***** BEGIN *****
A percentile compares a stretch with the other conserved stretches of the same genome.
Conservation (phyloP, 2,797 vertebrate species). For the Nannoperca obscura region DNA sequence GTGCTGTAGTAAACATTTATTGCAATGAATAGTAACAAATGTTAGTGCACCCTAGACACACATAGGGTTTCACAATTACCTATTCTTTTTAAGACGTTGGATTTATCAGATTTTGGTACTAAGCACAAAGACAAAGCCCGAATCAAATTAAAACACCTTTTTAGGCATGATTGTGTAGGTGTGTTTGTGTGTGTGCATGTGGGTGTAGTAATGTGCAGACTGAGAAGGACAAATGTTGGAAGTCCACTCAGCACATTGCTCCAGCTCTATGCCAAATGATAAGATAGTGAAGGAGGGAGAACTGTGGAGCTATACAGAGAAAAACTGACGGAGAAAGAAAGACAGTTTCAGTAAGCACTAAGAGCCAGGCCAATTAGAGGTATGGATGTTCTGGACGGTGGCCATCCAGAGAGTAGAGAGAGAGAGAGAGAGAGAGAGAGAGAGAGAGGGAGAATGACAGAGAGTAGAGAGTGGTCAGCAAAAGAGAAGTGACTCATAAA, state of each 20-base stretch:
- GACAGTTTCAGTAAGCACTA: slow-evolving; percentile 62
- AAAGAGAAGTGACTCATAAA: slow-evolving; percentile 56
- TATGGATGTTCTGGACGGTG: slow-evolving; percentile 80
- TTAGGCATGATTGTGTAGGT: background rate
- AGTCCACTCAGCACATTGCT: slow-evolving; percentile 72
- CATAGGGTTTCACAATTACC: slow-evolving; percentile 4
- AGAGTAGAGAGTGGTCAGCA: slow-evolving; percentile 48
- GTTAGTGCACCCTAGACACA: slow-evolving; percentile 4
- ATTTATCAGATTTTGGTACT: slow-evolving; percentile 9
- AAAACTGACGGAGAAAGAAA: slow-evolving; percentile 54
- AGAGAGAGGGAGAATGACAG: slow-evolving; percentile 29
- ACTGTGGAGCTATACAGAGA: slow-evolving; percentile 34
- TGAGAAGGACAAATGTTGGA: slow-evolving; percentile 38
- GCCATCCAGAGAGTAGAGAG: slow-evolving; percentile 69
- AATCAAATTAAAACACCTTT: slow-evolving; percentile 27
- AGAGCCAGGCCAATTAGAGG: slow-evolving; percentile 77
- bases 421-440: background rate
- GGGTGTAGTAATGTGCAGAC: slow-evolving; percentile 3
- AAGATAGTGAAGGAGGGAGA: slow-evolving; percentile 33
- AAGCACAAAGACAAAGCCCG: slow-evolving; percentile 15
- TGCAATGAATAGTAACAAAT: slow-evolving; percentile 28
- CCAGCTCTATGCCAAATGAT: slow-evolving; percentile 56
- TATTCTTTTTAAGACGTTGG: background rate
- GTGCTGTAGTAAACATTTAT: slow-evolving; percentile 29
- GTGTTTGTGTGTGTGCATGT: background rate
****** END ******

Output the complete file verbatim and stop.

A percentile compares a stretch with the other conserved stretches of the same genome.
Conservation (phyloP, 2,797 vertebrate species). For the Nannoperca obscura region DNA sequence GTGCTGTAGTAAACATTTATTGCAATGAATAGTAACAAATGTTAGTGCACCCTAGACACACATAGGGTTTCACAATTACCTATTCTTTTTAAGACGTTGGATTTATCAGATTTTGGTACTAAGCACAAAGACAAAGCCCGAATCAAATTAAAACACCTTTTTAGGCATGATTGTGTAGGTGTGTTTGTGTGTGTGCATGTGGGTGTAGTAATGTGCAGACTGAGAAGGACAAATGTTGGAAGTCCACTCAGCACATTGCTCCAGCTCTATGCCAAATGATAAGATAGTGAAGGAGGGAGAACTGTGGAGCTATACAGAGAAAAACTGACGGAGAAAGAAAGACAGTTTCAGTAAGCACTAAGAGCCAGGCCAATTAGAGGTATGGATGTTCTGGACGGTGGCCATCCAGAGAGTAGAGAGAGAGAGAGAGAGAGAGAGAGAGAGAGAGGGAGAATGACAGAGAGTAGAGAGTGGTCAGCAAAAGAGAAGTGACTCATAAA, state of each 20-base stretch:
- GACAGTTTCAGTAAGCACTA: slow-evolving; percentile 62
- AAAGAGAAGTGACTCATAAA: slow-evolving; percentile 56
- TATGGATGTTCTGGACGGTG: slow-evolving; percentile 80
- TTAGGCATGATTGTGTAGGT: background rate
- AGTCCACTCAGCACATTGCT: slow-evolving; percentile 72
- CATAGGGTTTCACAATTACC: slow-evolving; percentile 4
- AGAGTAGAGAGTGGTCAGCA: slow-evolving; percentile 48
- GTTAGTGCACCCTAGACACA: slow-evolving; percentile 4
- ATTTATCAGATTTTGGTACT: slow-evolving; percentile 9
- AAAACTGACGGAGAAAGAAA: slow-evolving; percentile 54
- AGAGAGAGGGAGAATGACAG: slow-evolving; percentile 29
- ACTGTGGAGCTATACAGAGA: slow-evolving; percentile 34
- TGAGAAGGACAAATGTTGGA: slow-evolving; percentile 38
- GCCATCCAGAGAGTAGAGAG: slow-evolving; percentile 69
- AATCAAATTAAAACACCTTT: slow-evolving; percentile 27
- AGAGCCAGGCCAATTAGAGG: slow-evolving; percentile 77
- bases 421-440: background rate
- GGGTGTAGTAATGTGCAGAC: slow-evolving; percentile 3
- AAGATAGTGAAGGAGGGAGA: slow-evolving; percentile 33
- AAGCACAAAGACAAAGCCCG: slow-evolving; percentile 15
- TGCAATGAATAGTAACAAAT: slow-evolving; percentile 28
- CCAGCTCTATGCCAAATGAT: slow-evolving; percentile 56
- TATTCTTTTTAAGACGTTGG: background rate
- GTGCTGTAGTAAACATTTAT: slow-evolving; percentile 29
- GTGTTTGTGTGTGTGCATGT: background rate